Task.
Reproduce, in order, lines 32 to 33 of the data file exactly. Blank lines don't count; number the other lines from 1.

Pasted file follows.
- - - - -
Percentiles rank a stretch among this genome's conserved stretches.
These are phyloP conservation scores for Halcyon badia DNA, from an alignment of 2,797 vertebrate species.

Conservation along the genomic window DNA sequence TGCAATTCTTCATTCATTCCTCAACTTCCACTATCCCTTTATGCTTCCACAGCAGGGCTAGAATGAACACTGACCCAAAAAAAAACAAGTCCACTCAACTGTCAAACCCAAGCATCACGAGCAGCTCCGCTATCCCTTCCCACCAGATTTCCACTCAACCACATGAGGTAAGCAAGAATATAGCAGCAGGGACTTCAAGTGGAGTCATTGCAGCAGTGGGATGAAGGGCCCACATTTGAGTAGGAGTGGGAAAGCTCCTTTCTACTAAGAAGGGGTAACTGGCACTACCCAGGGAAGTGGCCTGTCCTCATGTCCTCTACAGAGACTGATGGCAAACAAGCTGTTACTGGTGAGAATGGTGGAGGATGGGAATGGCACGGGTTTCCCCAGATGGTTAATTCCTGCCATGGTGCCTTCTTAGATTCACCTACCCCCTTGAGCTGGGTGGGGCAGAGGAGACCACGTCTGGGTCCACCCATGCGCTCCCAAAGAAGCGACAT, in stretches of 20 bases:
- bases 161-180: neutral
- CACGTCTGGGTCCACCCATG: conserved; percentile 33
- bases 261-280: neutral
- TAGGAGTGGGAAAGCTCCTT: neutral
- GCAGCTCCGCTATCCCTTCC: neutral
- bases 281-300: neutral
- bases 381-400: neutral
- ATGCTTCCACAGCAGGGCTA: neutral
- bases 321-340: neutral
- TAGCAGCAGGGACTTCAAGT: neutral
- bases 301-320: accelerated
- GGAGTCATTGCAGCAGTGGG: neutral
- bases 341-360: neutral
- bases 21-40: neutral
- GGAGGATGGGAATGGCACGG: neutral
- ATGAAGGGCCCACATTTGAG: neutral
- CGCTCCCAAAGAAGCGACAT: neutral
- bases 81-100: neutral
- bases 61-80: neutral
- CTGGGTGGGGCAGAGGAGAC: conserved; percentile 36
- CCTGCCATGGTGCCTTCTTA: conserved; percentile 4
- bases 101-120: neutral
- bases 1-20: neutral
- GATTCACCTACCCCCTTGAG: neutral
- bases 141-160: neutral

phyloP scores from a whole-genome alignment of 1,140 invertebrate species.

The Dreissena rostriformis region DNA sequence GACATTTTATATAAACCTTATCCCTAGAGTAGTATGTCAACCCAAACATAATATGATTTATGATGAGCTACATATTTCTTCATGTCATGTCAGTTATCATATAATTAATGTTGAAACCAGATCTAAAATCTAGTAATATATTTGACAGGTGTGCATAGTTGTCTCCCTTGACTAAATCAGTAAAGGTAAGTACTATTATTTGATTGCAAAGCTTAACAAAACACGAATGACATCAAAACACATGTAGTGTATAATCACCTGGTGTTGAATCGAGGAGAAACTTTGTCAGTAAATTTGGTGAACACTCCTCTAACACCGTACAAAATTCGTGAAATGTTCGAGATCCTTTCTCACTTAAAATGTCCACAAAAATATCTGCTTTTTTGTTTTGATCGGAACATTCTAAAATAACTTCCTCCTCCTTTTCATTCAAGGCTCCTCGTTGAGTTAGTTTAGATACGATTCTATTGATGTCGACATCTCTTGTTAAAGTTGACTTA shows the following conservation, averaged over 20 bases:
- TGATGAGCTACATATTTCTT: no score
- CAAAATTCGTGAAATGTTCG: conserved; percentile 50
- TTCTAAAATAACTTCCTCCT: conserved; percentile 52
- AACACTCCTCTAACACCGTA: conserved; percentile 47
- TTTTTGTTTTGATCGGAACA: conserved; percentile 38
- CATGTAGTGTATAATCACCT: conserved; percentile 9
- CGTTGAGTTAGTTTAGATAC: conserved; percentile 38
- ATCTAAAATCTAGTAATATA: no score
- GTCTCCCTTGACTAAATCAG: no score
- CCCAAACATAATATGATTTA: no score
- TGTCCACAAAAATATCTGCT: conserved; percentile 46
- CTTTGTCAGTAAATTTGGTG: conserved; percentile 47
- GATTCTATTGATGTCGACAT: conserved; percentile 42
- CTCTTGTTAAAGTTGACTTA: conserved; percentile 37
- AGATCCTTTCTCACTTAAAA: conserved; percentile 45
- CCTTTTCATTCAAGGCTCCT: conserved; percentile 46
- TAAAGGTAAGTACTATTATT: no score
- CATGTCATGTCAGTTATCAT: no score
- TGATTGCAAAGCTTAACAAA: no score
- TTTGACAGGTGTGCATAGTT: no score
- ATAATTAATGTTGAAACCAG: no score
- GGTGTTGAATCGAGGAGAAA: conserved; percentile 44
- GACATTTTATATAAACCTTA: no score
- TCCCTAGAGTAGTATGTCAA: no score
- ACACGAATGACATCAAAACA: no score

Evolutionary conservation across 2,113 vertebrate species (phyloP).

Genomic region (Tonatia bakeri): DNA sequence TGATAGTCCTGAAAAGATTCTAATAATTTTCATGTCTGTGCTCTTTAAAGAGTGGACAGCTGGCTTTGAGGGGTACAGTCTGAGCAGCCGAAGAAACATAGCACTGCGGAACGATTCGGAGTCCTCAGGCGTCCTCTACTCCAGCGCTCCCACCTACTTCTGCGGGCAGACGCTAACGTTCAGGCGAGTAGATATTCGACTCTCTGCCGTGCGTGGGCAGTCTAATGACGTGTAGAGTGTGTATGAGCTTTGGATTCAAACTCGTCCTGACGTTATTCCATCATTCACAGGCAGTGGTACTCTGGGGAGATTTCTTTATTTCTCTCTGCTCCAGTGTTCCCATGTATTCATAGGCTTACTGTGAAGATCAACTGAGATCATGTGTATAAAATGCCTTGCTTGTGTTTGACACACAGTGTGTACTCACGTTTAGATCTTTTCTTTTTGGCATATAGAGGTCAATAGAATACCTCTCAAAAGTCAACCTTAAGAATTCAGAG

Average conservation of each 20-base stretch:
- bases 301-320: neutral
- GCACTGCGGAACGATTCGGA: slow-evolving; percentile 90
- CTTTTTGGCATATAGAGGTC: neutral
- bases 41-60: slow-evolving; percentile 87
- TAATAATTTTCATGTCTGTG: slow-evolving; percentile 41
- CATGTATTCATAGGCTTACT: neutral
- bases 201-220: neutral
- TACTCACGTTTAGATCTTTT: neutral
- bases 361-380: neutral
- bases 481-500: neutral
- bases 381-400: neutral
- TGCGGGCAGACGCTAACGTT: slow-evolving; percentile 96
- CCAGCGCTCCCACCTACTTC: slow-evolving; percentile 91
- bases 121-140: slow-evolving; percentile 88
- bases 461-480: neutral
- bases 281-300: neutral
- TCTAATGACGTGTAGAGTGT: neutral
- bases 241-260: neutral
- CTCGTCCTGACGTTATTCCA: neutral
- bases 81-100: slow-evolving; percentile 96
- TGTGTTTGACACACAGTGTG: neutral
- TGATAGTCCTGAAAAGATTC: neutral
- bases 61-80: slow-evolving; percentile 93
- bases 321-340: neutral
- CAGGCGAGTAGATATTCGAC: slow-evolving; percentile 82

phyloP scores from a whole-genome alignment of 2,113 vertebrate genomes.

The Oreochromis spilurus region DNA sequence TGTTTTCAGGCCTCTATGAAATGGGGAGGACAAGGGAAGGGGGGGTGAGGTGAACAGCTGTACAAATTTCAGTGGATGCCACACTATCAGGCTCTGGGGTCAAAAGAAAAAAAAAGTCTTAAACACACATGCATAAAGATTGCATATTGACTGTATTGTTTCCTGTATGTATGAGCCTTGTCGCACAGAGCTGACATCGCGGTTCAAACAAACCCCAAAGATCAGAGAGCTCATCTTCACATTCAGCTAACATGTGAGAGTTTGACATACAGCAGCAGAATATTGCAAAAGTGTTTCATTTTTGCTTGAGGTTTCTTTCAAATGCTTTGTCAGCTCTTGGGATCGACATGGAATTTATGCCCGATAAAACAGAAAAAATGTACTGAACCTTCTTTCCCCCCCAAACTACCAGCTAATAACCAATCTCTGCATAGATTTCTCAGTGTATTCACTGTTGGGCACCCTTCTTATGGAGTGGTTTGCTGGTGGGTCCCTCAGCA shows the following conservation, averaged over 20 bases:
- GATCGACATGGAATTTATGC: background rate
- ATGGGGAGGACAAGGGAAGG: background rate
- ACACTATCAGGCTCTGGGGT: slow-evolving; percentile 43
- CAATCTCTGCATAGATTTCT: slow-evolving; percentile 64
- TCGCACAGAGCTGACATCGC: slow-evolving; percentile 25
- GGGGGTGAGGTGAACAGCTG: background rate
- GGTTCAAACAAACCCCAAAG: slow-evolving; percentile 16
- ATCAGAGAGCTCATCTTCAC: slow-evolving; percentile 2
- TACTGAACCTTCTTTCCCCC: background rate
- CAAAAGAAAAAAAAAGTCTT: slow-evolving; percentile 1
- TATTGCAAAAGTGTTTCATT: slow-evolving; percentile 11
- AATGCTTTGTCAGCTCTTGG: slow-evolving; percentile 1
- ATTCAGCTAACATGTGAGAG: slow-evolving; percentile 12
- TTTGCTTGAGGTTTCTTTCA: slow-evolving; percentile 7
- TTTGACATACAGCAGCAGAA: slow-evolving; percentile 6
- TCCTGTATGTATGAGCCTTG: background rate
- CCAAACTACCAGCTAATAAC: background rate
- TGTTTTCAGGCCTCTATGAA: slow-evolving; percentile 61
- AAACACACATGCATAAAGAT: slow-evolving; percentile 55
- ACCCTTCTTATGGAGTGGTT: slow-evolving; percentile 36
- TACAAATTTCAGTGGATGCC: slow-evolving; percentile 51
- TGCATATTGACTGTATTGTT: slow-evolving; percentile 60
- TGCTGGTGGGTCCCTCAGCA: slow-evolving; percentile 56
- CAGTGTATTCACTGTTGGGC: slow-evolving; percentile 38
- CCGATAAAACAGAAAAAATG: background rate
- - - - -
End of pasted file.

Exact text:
- CAAAATTCGTGAAATGTTCG: conserved; percentile 50
- TTCTAAAATAACTTCCTCCT: conserved; percentile 52